Call me out of touch, but I was completely unaware that Portland State had a competitive swimming team. Perhaps my ignorance can be forgiven, since Portland State doesn’t have a collegiate team.
Keahi Horowitz: man or machine?
Call me out of touch, but I was completely unaware that Portland State had a competitive swimming team. Perhaps my ignorance can be forgiven, since Portland State doesn’t have a collegiate team. What we do have is a group of student swimmers who participate in a swimming club at Campus Rec. These student swimmers often times go off to compete with student groups from other schools, and it turns out that our team isn’t too shabby either.
In fact, the Portland State student group recently took third place in the small teams category of the Oregon Masters Swimming Association Championships, which took place over April 2 and 3 at Mt. Hood Community College. The term “masters” will be referred to repeatedly in this article and it should be noted that in this context “masters” really means anyone who is college-age or older.
At this particular meet, Portland State was represented by 20-year-old Keahi Horowitz. Keahi competed in numerous events, earning first place in many them. When all the points were tallied up, Keahi had secured a third place victory for Portland State in the small teams category. Other schools represented at the championships included the University of Oregon and Portland Community College. There were also several community-based teams, such as Clackamas and Tualatin Hills.
Keahi has had a long love affair with swimming, receiving his first lesson at age six. Unlike the average kid who simply learns how to not drown, Keahi tells me that he benefited from the experience of having an excellent, technically skilled coach early on. His coach didn’t just teach him how to doggie paddle; rather, he trained his young student to swim like an athlete. From that point on, Keahi was hooked.
Keahi continued swimming throughout elementary school, middle school and high school. After enrolling in Portland State, Keahi hooked up with the masters swim program at Campus Rec. He continued to hone his skills through swimming workouts supplemented with what swimmers call “dry land” training at the Campus Rec facilities. For all the landlubbers out there, “dry land” training is any training that takes place outside of the pool, such as weight training.
Keahi tries to utilize in-water workouts as often as his schedule allows, focusing on completing a certain distance under a certain time limit. When he’s not in the pool, Keahi uses explosive weight training movements with moderate poundages in order to maintain his strength and muscle mass.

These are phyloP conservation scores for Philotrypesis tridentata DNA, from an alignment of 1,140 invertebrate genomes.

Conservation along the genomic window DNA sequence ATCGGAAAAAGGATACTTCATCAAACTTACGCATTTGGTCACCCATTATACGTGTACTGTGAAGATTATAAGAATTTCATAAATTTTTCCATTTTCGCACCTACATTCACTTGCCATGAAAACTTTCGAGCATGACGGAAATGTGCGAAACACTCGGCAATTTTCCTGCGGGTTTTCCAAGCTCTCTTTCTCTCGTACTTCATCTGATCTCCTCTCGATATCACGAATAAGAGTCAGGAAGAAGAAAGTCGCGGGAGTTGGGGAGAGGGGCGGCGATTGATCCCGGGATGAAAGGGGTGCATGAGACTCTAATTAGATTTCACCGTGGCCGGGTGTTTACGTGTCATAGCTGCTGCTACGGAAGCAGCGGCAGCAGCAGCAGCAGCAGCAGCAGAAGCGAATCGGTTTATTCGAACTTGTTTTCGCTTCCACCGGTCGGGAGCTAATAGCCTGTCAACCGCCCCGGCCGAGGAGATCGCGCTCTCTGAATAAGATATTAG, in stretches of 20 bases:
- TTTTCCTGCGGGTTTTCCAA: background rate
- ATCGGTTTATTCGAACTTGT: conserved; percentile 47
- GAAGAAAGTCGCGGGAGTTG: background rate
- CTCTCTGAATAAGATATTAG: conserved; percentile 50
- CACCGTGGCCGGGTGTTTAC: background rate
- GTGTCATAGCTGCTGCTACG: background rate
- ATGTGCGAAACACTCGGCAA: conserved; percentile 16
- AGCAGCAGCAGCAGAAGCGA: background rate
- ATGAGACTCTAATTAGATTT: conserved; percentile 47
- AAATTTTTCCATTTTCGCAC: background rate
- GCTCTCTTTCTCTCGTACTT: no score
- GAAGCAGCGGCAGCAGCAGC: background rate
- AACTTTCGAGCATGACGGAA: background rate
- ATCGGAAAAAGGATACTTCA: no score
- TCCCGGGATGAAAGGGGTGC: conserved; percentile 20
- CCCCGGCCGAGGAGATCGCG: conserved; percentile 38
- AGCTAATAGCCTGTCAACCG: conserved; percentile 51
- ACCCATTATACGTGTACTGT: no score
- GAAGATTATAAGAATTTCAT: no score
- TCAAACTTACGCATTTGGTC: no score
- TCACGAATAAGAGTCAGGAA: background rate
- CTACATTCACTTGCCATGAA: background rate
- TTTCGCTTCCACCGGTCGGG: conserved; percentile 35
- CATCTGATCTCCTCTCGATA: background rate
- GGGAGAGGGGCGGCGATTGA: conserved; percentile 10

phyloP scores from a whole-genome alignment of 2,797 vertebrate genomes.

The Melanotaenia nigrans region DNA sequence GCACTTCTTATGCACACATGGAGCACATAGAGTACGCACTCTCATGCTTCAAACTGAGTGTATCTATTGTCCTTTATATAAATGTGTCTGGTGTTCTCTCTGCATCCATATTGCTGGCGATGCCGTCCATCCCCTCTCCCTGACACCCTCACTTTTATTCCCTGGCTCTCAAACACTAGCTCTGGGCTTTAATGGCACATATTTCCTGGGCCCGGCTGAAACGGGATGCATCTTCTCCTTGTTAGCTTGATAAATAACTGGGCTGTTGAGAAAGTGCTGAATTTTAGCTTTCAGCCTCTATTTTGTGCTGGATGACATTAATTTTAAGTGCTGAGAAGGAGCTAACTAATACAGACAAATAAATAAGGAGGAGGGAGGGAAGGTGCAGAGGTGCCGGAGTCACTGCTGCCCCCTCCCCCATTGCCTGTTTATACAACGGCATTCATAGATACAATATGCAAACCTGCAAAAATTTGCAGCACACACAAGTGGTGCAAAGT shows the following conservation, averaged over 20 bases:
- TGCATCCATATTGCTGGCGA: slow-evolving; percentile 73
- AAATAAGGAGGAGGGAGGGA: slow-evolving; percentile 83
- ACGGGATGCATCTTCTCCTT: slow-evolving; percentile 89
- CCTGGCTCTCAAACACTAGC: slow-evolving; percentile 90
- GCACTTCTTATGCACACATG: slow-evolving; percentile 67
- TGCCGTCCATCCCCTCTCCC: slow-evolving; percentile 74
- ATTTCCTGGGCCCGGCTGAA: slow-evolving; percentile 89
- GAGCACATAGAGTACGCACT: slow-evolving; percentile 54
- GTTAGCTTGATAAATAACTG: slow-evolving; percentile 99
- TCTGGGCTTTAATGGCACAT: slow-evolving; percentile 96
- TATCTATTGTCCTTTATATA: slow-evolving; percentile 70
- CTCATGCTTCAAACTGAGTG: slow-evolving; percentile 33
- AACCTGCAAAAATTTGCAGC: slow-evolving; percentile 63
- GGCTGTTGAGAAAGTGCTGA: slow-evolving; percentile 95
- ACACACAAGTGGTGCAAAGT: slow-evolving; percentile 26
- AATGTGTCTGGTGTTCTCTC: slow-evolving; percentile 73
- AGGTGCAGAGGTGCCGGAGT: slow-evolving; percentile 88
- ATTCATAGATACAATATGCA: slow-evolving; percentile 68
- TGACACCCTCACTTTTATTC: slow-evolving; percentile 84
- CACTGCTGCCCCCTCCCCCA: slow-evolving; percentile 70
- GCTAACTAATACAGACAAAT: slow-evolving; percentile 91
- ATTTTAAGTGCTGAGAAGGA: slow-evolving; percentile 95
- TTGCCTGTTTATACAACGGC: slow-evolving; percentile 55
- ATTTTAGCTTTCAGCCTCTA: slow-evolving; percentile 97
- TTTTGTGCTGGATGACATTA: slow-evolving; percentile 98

The masters swim program at Portland State currently has around 10 members, all of them of varying skill levels. The group has veteran swimmers like Keahi, but also has members who just learning the ropes. The group provides a welcoming atmosphere with structured workouts and coaching to student swimmers. Keahi tells me that one of the best things about the Portland State group and the meets is the emphasis on personal achievement rather than competition.
On his recent victory, Keahi tells me, “I wasn’t trying to beat the person next to me. I was trying to beat the clock on the wall.”
Throughout our visit together, Keahi couldn’t say enough positive things about the Portland State masters swim program and the facilities at Campus Rec. He encourages anyone with an interest in swimming to come give the program a try. He also noted that the program would also be excellent for those interested in using swimming as a part of a cross-training routine. The first month in the program is free of charge, and only $15 a month after that, so curious readers have nothing to lose by giving the masters swim program a go. ?
For more information on Portland State’s masters swim program, visit www.pdx.edu/recreation/masters-swim-program or contact the aquatics student coordinator, Whitney Church, at [email protected]
Practice times are from 5:10 – 6:20 p.m. Mondays and Wednesdays and from 12 – 1 p.m. on Fridays.
For more information on Oregon Masters Swimming and upcoming meets, visit www.swimoregon.org.
For more information on U.S. Masters Swim, visit www.usms.org